• WHO has developed interim guidance for laboratory diagnosis, advice on the use of masks during home care and in health care settings in the context of the novel coronavirus (2019-nCoV) outbreak, clinical management, infection prevention and control in health care settings, home care for patients with suspected novel coronavirus, risk communication and community engagement and Global Surveillance for human infection with novel coronavirus (2019-nCoV).
  • WHO has prepared disease commodity package that includes an essential list of biomedical equipment, medicines and supplies necessary to care for patients with 2019-nCoV.
  • WHO has provided recommendations to reduce risk of transmission from animals to humans.
  • WHO has published an updated advice for international traffic in relation to the outbreak of the novel coronavirus 2019-nCoV.
  • WHO has activated of R&D blueprint to accelerate diagnostics, vaccines, and therapeutics.
  • WHO has developed online courses on the following topics: A general introduction to emerging respiratory viruses, including novel coronaviruses, Critical Care of Severe Acute Respiratory Infections; and Health and safety briefing for respiratory diseases – ePROTECT; Infection Prevention and Control for Novel Coronavirus (COVID-19); Critical Care Severe Acute Respiratory Infection
  • WHO is providing guidance on early investigations, which are critical to carry out early in an outbreak of a new virus. The data collected from the protocols can be used to refine recommendations for surveillance and case definitions, to characterize the key epidemiological transmission features of COVID-19, help understand spread, severity, spectrum of disease, impact on the community and to inform operational models for implementation of countermeasures such as case isolation, contact-tracing and isolation.

Several protocols are available here: https://www.who.int/emergencies/diseases/novel-coronavirus-2019/technical-guidance/early-investigation

  • WHO is working with its networks of researchers and other experts to coordinate global work on surveillance, epidemiology, modelling, diagnostics, clinical care and treatment, and other ways to identify, manage the disease and limit onward transmission. WHO has issued interim guidance for countries, which are updated regularly.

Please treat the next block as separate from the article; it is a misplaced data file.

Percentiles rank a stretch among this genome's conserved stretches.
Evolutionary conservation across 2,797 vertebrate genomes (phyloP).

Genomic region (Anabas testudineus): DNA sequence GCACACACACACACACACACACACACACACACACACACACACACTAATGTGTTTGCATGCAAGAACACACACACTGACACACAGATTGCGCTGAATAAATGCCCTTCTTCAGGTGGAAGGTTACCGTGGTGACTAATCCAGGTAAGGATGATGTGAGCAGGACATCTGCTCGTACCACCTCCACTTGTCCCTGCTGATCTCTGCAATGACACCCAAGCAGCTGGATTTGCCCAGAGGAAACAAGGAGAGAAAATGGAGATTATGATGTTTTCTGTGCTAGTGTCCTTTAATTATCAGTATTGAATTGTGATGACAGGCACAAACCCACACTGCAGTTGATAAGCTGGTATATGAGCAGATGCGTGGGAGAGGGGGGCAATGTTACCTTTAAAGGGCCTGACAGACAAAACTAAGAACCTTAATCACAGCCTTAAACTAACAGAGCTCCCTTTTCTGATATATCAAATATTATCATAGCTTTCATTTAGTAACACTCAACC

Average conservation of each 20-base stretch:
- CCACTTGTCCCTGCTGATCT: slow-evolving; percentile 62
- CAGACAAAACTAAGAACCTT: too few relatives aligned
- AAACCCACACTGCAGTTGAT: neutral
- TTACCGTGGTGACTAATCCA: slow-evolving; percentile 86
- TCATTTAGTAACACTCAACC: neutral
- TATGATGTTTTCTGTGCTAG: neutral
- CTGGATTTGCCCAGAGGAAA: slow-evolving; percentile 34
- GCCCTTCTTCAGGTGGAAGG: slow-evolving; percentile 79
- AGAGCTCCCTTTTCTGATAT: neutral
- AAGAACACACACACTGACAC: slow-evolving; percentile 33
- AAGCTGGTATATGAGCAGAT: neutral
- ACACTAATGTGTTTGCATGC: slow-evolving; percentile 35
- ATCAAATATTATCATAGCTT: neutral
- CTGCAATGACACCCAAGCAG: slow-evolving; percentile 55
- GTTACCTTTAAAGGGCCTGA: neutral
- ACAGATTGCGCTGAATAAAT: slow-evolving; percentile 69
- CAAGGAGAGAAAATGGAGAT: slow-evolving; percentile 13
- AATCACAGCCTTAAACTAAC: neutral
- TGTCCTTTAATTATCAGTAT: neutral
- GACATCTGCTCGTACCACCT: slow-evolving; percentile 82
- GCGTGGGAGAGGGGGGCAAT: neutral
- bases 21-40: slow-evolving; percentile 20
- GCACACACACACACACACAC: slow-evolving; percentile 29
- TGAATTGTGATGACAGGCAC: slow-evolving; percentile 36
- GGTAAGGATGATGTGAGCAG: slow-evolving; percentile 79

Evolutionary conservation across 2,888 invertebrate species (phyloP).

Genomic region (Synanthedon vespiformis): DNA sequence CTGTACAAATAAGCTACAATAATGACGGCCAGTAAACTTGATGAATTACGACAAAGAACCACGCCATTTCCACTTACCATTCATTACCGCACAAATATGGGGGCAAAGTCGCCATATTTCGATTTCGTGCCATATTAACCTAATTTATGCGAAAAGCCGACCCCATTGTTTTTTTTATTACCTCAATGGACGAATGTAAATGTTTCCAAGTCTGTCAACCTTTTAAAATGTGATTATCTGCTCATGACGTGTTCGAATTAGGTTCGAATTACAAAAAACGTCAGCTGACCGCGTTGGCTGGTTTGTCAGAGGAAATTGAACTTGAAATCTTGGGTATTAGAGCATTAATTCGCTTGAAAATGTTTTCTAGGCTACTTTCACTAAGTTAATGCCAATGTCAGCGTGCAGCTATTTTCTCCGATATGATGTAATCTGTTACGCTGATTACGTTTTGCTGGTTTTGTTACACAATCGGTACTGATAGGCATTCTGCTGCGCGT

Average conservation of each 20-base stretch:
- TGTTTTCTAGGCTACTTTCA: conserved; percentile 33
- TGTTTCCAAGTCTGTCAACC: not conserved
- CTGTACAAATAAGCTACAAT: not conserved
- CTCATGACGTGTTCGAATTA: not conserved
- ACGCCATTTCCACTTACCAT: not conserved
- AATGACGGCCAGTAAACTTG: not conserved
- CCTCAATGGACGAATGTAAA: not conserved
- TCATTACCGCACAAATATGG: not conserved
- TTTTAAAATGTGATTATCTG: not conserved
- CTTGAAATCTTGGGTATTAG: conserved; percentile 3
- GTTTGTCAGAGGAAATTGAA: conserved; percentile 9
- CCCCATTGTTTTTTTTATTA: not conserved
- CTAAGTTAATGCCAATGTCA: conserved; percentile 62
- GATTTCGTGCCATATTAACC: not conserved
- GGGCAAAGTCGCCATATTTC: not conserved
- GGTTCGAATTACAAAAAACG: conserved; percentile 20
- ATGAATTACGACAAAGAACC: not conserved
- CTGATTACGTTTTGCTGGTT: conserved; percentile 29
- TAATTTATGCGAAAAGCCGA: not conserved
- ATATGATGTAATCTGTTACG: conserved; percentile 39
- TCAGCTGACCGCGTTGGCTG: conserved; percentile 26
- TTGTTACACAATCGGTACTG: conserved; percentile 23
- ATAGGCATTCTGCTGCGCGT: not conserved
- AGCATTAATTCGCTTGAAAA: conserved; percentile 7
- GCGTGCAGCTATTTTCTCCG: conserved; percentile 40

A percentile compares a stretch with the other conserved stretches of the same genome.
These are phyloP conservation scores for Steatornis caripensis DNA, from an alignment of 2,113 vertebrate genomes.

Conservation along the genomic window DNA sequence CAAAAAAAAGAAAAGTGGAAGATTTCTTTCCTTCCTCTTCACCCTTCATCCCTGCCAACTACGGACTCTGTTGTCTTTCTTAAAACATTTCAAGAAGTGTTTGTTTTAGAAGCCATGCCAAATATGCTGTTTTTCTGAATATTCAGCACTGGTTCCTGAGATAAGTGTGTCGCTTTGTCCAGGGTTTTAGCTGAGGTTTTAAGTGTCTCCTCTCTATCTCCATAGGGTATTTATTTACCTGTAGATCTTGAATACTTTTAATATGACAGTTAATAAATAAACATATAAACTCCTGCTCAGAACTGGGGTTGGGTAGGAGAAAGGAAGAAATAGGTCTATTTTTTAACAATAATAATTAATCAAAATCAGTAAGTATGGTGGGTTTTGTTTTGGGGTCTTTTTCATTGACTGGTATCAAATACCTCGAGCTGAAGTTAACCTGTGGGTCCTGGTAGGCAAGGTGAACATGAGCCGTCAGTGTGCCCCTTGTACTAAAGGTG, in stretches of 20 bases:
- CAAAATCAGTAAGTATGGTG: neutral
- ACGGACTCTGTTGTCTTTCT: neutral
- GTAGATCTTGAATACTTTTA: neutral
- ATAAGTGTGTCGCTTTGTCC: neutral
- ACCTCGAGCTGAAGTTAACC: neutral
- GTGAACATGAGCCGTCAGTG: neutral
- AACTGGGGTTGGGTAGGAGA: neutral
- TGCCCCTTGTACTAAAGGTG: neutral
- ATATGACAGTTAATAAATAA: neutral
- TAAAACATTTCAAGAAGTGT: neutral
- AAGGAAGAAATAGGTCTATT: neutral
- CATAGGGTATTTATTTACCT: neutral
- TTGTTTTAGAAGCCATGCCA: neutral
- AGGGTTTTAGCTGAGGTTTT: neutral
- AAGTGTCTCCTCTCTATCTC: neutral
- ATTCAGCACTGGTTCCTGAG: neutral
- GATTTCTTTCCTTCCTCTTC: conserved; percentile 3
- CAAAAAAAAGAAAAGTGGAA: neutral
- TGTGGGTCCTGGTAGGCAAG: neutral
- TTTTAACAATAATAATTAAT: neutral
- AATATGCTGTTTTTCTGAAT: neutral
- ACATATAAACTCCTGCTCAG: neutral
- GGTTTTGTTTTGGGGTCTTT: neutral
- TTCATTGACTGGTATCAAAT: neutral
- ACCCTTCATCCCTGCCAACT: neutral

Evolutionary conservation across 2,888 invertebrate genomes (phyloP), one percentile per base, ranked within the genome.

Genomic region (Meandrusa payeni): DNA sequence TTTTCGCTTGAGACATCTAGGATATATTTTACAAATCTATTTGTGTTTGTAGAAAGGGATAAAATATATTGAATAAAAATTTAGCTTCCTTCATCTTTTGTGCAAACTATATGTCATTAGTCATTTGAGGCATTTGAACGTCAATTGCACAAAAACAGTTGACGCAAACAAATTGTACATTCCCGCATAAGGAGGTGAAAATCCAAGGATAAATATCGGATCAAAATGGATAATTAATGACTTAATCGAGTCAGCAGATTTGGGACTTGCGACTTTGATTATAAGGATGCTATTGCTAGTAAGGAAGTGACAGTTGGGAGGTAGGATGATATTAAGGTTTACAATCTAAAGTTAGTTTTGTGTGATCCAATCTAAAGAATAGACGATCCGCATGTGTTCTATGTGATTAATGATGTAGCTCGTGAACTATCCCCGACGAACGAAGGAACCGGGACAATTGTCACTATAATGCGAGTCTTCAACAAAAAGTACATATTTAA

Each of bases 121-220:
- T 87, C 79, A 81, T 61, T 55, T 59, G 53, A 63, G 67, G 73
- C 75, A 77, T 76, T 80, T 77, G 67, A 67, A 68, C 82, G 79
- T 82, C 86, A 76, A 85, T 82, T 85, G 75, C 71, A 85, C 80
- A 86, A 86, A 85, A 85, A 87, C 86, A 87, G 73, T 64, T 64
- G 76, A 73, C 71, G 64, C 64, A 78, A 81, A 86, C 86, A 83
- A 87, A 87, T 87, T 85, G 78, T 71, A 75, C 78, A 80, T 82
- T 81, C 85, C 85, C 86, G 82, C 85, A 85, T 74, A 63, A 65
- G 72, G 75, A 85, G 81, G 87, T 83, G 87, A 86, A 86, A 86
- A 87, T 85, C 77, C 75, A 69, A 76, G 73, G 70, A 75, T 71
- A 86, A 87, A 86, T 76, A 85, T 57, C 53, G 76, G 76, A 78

• WHO is working with global expert networks and partnerships for laboratory, infection prevention and control, clinical management and mathematical modelling.

 

RECOMMENDATIONS AND ADVICE FOR THE PUBLIC:

If you are not in an area where COVID-19 is spreading, or if you have not travelled from one of those areas or have not been in close contact with someone who has and is feeling unwell, your chances of getting it are currently low. However, it’s understandable that you may feel stressed and anxious about the situation. It’s a good idea to get the facts to help you accurately determine your risks so that you can take reasonable precautions. (See Frequently Asked Questions on https://www.who.int/news-room/q-a-detail/q-a-coronaviruses). Your healthcare provider, your national public health authority and your employer are all potential sources of accurate information on COVID-19 and whether it is in your area. It is important to be informed of the situation where you live and take appropriate measures to protect yourself. (See Protection measures for everyone on https://www.who.int/emergencies/diseases/novel-coronavirus-2019/advice-for-public ).   If you are in an area where there is an outbreak of COVID-19 you need to take the risk of infection seriously. Follow the advice issued by national and local health authorities. Although for most people COVID-19 causes only mild illness, it can make some people very ill. More rarely, the disease can be fatal. Older people, and those with preexisting medical conditions (such as high blood pressure, heart problems or diabetes) appear to be more vulnerable. (See Protection measures for persons who are in or have recently visited (past 14 days on: https://www.who.int/emergencies/diseases/novel-coronavirus-2019/advice-for-public) areas where COVID-19 is spreading.